Passive RFID Tracks Changes in Structural Micro-Cracks

By Claire Swedberg

Dai Nippon Printing has developed a passive adhesive sheet with a built-in Identiv UHF RFID tag, to detect when a crack to which a sheet is affixed widens, and to transmit that event when interrogated.

Japanese construction companies have been testing a new RFID-enabled product that automates the inspection of infrastructure cracks, with a goal of preventing catastrophic failures to bridges, tunnels or other structures. Dai Nippon Printing Co. (DNP) developed a new tag that employs passive ultrahigh-frequency (UHF) RFID technology to monitor the conditions of structures as they age. The tag has a built-in Identiv UHF RFID inlay that transmits a unique ID number when interrogated, but that ceases working properly when damaged by the expansion of a small crack on a structure to which it is attached.

The tag has been tested by multiple companies in Japan, according to a DNP spokesperson who has asked to remain unnamed. DNP's full solution consists of the company's Passive IC Tag Sheet with the built-in RFID tag, as well as handheld readers to interrogate those tags and dedicated management software that captures read data, interprets that information and makes the results available to users. It can also display alerts if a tag has not been read properly.

The solution is intended to make inspections faster, easier and more accurate for companies that are responsible for railway tunnels or infrastructure, as well as for road works companies, general contractors for construction sites and local governments.

Much of Japan's infrastructure was built during the country's economic growth period from 1954 to 1973. As a result, many of these structures are still in use but require inspection and maintenance. Owners and operators of infrastructure, such as bridges or tunnels, must monitor the conditions of their structures on a regular basis, for their own purposes as well as to meet regulations by governing bodies. That typically requires inspectors to regularly visit each site, visually inspect existing micro-cracks, and use a tool similar to a ruler that measures the length and width of each crack. Inspectors then manually record the results on paper, and the information must be entered into a management system to compare against earlier results. If the crack has become larger, it may require remedial action.

With RFID, DNP's solution is aimed at making this process more automatic. The Passive IC Tag Sheet is a rubberized tag measuring 60 millimeters by 108 millimeters, with an adhesive back that is affixed directly over a micro-crack that needs to be watched. The sheet has a built-in tamper-evident Identiv inlay. The rubber on the Passive IC Tag Sheet allows the tag the flexibility to adjust with any widening of a crack over which it is placed. Identiv tuned the antenna on its inlay to accommodate the material to which the tag would typically be applied, in order to ensure a proper read from a handheld reader, says Manfred Mueller, Identiv's chief operating officer.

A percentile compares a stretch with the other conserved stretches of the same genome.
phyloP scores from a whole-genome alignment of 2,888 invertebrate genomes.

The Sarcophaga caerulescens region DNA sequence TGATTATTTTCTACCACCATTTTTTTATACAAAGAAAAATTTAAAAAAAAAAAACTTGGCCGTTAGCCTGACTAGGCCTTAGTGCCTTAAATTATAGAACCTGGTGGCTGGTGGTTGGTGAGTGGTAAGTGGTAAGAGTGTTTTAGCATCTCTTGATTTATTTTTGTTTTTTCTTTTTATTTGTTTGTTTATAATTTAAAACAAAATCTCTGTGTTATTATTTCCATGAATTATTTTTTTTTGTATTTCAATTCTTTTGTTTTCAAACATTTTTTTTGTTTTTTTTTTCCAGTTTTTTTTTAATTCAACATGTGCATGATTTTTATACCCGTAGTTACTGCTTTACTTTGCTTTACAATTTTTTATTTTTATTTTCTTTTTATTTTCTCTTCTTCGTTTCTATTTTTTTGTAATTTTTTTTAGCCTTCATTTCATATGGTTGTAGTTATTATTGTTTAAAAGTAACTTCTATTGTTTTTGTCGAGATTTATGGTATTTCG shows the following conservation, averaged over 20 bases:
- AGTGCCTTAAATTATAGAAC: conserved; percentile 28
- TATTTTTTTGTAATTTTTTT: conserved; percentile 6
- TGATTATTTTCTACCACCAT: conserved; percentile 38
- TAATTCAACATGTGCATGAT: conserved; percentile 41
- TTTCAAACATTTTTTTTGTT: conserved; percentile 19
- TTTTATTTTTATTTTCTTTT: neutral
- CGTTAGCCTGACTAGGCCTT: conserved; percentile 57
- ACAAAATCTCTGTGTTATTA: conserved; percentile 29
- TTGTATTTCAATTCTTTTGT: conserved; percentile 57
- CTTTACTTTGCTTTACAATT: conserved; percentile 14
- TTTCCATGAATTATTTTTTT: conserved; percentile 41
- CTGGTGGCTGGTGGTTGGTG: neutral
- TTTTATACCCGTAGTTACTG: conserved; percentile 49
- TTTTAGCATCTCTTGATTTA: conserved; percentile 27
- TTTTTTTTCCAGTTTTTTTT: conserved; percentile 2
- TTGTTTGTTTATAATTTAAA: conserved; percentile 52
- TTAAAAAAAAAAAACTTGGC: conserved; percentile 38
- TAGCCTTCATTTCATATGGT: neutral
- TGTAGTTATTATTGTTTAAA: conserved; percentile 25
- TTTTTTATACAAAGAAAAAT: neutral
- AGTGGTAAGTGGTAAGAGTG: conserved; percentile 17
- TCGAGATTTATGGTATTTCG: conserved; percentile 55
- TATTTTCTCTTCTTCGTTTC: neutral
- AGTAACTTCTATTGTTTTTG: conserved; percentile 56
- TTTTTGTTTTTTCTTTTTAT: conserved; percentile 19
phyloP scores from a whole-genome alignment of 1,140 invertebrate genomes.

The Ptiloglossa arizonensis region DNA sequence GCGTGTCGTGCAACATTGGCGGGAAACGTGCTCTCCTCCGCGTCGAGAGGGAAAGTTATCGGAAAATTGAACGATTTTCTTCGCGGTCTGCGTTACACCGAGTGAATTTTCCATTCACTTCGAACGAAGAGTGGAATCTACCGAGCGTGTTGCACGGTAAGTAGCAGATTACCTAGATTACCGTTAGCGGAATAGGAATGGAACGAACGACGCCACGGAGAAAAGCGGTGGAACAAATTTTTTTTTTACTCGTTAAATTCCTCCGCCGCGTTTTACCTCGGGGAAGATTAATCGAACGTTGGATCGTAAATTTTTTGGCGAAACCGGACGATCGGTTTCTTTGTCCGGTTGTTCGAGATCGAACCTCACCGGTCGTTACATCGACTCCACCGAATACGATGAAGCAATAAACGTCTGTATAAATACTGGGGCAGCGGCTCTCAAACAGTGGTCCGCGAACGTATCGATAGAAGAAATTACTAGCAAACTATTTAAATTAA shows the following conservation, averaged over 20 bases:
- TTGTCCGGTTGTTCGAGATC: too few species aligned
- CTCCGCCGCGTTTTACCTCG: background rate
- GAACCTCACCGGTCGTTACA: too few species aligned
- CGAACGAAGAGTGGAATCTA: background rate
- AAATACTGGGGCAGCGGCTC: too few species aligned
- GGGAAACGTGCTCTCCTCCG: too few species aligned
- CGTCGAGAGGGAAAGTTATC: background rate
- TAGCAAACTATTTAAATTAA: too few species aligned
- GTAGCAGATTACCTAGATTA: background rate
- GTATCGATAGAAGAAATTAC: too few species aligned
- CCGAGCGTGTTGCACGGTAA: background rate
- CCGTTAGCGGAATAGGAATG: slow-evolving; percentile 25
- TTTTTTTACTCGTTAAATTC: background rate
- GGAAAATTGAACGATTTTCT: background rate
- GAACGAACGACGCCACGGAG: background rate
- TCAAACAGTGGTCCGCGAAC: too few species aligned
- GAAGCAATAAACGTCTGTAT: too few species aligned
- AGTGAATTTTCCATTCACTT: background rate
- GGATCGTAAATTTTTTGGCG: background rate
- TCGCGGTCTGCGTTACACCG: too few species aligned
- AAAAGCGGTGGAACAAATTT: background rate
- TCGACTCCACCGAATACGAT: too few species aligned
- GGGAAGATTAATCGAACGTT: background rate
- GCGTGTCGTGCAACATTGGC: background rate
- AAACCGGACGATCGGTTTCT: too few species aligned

If a crack were to widen, the rubber tag would stretch with that movement, but the tamper-resistant Identiv inlay would be damaged—the antenna's contact with the chip would be broken. Such a break can occur if a crack widens even by a few millimeters.

With the crack-detection system in use, inspectors will still arrive onsite as they always have, but in this case, they would bring a UHF RFID handheld reader with them. An inspector waves the reader within about 1 meter of a tag. If the tag has been damaged by a change in the crack, it will not respond in the expected way to interrogation by the reader. Mueller likens it to sending an X with the ID number if it is operating properly, and an O if the antenna has been compromised.

The make and model of RFID reader that will be used with the tag has not yet been determined, according to DNP. Thus far, testing has found that the tag can be read at a distance of about 1 meter, though in the future Identiv expects the technology could accomplish up to a three- or ten-foot range. To date, the material in the construction environment makes longer read ranges impossible. Therefore, an inspector must still come close to the tag, but need not use the measuring tools, or record data manually, as he or she would have done in the past.

The product is expected to be commercially launched in early 2018. "We envisage to introduce this solution in Japan first," the DNP spokesperson says. "And then we intend to consider developing the overseas market after studying their regulations, inspection standards, etc."

Identiv conducted some modification to its tamper-resistant inlay to ensure it could detect the widening of a crack by as little as a millimeter, Mueller reports. "We've been happy to leverage the relationship we have developed with DNP," he says, "to be able to contribute to this technology."